We may be a way off pre-COVID levels of normalcy, but as we learn to live alongside the virus – largely thanks to progress on the vaccination front – the world is starting to open up at various rates, depending on regional and national pandemic management strategies and resilience.
Our experience at TTA is that clients are putting in-person business events firmly back on the radar, and some are considering a hybrid model that combines real-world and virtual delivery. Naturally, attendees concerned about health and safety want stringent assurances that every possible measure has been taken to safeguard their welfare. As event professionals, we’re helping our clients navigate unique, ongoing challenges to ensure we continue to deliver outstanding projects that further their business interests.
Corporate travel is making a comeback
While there’s light at the end of the pandemic tunnel, there are mixed feelings when it comes to international travel and, on a corporate level, there’s no clear consensus. A minority of businesses deemed travel essential to doing business and resumed trips as soon as lockdown eased, while at the other end of the spectrum, many corporates have permanently slashed their travel budgets, replacing face-to-face meetings with digital alternatives. Occupying the middle ground are companies taking a wait-and-see approach to deciding when to lift travel restrictions, and SMEs who are not subject to the heightened approval process that large corporates have to follow.
Many among our clients have already set their sights on 2022 and are planning accordingly for Congresses and HCP events, incentives and sales meetings. However, with the huge savings made in 2020 through travel embargos and a 7% drop in total global carbon emissions during lockdown, event travel is likely to be scrutinised in terms of objectives, business justification and corporate sustainability goals. A GBTA member survey in September 2021 reported that two in five companies had re-evaluated the ROI of business travel and over half of respondents (52%) were planning to increase their use of hybrid meetings.
The hybrid event model can be a best-of-both-worlds solution for businesses looking to extend the reach of their events while minimising travel. However, it’s imperative that the participant experience is outstanding for everyone – remote audiences should never feel like an afterthought or second-class citizens. In many instances, that will demand a complete rethink of the project, from concept through content and communications to logistics including destination and venue selection.
Venues under pressure as event enquiries surge
Accompanying the desire to restart global in-person event planning is an immediate pressure on the availability of venues, as properties scramble to accommodate both projects postponed from 2019 and new enquiries.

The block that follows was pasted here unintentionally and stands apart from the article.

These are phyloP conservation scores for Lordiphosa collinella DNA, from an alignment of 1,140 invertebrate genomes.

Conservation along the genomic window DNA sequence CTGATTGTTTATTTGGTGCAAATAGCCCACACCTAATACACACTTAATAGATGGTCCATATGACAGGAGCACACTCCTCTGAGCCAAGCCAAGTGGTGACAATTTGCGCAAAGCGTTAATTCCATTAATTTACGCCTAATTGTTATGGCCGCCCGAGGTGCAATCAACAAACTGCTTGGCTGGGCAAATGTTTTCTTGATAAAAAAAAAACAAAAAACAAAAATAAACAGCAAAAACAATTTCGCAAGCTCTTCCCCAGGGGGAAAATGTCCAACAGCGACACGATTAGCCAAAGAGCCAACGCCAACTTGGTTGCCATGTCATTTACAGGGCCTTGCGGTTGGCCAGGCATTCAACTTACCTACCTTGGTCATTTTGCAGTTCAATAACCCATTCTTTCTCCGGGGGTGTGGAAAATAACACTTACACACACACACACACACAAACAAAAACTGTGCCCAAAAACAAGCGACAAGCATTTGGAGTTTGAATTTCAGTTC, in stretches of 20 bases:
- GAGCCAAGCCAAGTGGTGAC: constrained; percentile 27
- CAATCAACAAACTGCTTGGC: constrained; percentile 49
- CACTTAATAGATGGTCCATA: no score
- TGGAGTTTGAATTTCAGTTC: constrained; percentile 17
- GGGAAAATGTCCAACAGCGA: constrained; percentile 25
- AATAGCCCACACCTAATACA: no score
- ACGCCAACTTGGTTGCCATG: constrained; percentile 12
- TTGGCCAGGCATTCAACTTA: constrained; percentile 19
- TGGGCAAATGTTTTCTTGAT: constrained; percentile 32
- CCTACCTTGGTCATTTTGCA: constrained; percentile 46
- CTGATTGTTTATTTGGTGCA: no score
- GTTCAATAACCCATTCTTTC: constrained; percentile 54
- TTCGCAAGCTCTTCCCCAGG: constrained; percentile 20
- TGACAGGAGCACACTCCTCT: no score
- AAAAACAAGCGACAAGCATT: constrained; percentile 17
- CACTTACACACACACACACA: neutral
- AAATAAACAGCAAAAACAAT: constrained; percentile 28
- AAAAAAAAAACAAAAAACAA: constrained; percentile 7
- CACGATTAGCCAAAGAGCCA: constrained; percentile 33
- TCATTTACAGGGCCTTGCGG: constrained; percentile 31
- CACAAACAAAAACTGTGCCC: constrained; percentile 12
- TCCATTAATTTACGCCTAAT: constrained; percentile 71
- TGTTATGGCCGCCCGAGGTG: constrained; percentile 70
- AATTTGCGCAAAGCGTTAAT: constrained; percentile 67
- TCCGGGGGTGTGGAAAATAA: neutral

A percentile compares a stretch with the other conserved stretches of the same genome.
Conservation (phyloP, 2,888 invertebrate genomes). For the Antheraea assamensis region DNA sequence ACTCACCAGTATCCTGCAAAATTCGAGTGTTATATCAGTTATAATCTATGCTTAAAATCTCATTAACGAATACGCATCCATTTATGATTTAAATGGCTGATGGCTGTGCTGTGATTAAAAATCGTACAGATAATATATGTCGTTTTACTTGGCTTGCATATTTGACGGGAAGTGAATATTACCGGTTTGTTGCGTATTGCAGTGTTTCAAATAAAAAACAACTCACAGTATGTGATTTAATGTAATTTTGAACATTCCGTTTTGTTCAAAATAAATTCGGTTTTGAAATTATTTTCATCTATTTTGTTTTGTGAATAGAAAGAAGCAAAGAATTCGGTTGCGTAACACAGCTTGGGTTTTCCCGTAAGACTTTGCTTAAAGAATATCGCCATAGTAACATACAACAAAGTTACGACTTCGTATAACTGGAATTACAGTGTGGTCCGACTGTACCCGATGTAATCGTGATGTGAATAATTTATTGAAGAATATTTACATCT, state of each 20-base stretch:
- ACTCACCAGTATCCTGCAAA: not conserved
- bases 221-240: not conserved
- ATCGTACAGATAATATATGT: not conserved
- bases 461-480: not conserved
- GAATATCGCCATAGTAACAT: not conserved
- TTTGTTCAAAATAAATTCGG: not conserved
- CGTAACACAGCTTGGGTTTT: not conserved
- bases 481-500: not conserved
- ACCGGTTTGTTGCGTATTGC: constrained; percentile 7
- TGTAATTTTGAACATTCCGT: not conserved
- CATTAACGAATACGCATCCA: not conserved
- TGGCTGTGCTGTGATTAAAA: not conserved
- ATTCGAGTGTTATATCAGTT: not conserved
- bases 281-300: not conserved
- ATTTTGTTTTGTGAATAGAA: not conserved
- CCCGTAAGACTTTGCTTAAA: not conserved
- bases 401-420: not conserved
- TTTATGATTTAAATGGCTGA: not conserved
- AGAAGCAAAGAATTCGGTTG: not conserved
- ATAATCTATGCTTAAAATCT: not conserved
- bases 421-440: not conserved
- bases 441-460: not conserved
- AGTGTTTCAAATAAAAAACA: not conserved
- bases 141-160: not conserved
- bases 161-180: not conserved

As our clients venture back into the world of in-person events, we are seeing demand for larger gatherings in 2022 but across a limited number of destinations, with Europe very popular due to factors including virus containment, standards of healthcare, vaccination coverage and the easing of border curbs. Clients are also looking to achieve a balance between business sessions and social or team-building opportunities to enable customers and colleagues to build relationships. All this is generating fierce competition for tech-enabled venues with larger, more flexible indoor and outdoor spaces that can accommodate numbers in a safe, socially-distanced way. For large meetings, it’s a job to find venues that can support a cabaret or classroom set-up and maintain social distancing. Even large congress centres are struggling with these demands, so it’s harder still for hotels.
Global DMC Partners’ Q2 poll found that some venues were still not fully staffed and the volume of RFP requests could be overwhelming – particularly as some businesses still harbour pre-pandemic expectations in terms of proposal turnaround and availability. At TTA, we’re helping our clients to carefully plan and manage expectations and, of course, looking beyond the obvious for venue solutions that meet their brief.
Budgets need to go further than ever
We’ve also observed an increase in costs across the event lifecycle for rescheduled projects that were budgeted back in 2019. It’s not just the cost of travel that has risen, but also that of venues and congress centres due to the need for larger spaces and COVID-related mandatory bolt-ons such as cleaning, utilities, in-house catering and security. There can also be budget implications for adding the technology elements needed for hybrid events, such as live-streaming to remote digital audiences or multi-hybrid hubs distributed across various locations. We are working diligently and transparently with our clients to help them contain these costs and to look beyond the obvious for creative solutions that deliver greater impact without breaking the budget.
In part two of our blog, we’ll share TTA’s Top Tips, gathered from our team, for navigating the challenges of post-pandemic event delivery as our dynamic industry makes the transition from Zoom back into the room.